Future of media discussed at Polish Press Agency conference
People, supported by modern technologies, are the future of media, said Minister of Digital Affairs Marek Zagorski during the 2nd Media of the Future conference, organised by the Polish Press Agency in cooperation with international experts, on Wednesday, in Warsaw.
Conference participants noted that the dynamic development of innovative technologies can be not only a great opportunity, but also a huge challenge for the media industry. Also stressed during the workshops, debates and presentations was the important role of media in providing reliable and increasingly personalised information.
According to Minister Zagorski, the world of media is changing very rapidly, virtually month to month. However, one thing should remain unchanged: "Content will always be the most crucial element."
He added that one of the major challenges was the battle with disinformation. "We must find solutions to effectively defend ourselves against this," he said.
In his opinion, it was crucial to find methods that would safeguard social media users and, at the same time, respect copyrights without limiting freedom of expression, also on the internet. "Good laws are a condition for media to properly function," declared Zagorski.
Also discussed at the conference was the impact that 5G technology will have on media. Head of Ericsson Poland Martin Mellor stated that, by the end of this year there will be 13 million users of this network worldwide and, that in five years time, the number of users would increase to the level of 2.6 billion.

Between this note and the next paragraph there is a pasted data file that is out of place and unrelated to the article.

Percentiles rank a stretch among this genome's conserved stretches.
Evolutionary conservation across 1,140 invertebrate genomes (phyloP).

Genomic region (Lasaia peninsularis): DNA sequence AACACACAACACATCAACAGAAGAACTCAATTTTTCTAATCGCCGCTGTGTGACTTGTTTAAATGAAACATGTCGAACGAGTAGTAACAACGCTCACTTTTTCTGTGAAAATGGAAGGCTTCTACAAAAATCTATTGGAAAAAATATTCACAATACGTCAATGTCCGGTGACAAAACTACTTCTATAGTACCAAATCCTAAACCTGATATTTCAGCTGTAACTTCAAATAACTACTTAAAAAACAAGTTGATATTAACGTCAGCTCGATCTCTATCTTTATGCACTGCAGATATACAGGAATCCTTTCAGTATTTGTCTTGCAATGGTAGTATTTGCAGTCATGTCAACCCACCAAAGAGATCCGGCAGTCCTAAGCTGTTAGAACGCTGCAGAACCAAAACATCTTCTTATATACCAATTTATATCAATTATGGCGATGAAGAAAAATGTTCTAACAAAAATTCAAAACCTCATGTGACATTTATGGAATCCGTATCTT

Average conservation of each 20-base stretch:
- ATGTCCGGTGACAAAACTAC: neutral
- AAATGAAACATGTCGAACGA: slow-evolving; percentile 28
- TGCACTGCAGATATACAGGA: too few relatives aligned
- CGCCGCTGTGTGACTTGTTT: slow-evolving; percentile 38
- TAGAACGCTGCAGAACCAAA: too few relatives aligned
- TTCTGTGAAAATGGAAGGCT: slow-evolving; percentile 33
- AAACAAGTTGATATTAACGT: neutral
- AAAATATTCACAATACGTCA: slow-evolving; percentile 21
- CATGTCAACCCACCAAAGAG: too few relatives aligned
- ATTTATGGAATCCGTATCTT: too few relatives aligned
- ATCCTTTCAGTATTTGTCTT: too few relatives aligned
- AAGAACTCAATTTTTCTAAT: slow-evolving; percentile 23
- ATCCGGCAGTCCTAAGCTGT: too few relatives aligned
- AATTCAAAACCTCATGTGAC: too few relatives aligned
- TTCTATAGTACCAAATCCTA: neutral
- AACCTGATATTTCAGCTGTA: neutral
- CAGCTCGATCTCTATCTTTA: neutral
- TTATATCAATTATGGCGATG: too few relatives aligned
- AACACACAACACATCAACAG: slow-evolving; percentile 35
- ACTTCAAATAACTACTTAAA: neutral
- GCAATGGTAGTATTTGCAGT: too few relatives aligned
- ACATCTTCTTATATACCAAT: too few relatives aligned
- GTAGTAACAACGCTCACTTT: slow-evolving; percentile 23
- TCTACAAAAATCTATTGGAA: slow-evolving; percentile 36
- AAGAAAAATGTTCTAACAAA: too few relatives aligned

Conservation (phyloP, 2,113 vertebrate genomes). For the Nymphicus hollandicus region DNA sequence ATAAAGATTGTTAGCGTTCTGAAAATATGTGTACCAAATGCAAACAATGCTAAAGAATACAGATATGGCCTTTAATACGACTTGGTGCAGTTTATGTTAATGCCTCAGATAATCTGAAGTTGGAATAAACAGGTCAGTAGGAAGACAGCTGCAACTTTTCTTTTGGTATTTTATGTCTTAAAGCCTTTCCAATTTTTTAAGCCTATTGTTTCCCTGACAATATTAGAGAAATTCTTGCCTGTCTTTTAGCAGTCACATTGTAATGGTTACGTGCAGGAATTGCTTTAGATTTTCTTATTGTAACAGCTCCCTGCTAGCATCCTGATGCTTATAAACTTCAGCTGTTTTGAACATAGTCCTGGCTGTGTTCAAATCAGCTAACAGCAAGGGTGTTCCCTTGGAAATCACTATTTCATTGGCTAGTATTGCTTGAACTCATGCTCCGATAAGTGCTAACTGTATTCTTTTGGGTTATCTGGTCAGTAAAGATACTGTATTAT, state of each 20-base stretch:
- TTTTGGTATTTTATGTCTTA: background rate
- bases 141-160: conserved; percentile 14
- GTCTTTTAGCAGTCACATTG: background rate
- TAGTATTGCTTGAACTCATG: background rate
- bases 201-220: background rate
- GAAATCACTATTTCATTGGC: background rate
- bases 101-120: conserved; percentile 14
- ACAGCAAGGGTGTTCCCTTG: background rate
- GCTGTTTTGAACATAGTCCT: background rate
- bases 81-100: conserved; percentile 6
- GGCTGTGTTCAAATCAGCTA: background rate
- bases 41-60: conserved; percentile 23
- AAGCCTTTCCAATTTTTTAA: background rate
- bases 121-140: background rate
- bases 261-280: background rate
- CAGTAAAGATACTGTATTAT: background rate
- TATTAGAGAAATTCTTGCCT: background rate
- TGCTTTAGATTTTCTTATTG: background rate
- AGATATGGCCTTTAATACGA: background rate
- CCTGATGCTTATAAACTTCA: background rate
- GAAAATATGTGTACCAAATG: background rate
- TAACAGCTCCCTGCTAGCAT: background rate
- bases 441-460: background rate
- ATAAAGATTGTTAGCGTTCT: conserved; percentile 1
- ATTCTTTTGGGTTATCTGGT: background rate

He also said 76 percent of network traffic would consist of video services that utilise augmented reality (AR) and virtual reality (VR), and that the potential of the 5G network will allow much faster, more stable and more cost-efficient communication of various devices and sensors.
Also discussed were methods to combat fake news. According to Secretary General at the European Alliance of News Agencies (EANA) Alexandru Ion Giboi, modern technologies, as the future of media, could also be used to spread unconfirmed information. He also saw social media as a "sower of fake news."
According to Deputy Minister of Culture Pawel Lewandowski, the introduction of laws that regulate this issue will affect freedom of speech. For this reason, "the only way to fight fake news and not threaten free speech is to strengthen the role of traditional media and to leave it to them."
Another important topic of the conference was the future of local media which, in order to survive, must find new sources of income, better identify the needs of the regional population and enter into partnership with other media or public entities. One of the ideas of the American media, presented by Kristen Hare from the Poynter Institute, was to focus the work of journalistic teams on topics that are able to invoke authentic involvement of the local community, even at the expense of less relevant news stories.
Several hundred representatives of national and local media, technology companies, as well as communication specialists attended the conference. The event was held under the patronage of the Ministry of Digital Affairs and the Ministry of Culture and National Heritage. The strategic partner of the conference was the Polish State Railways (PKP S.A.).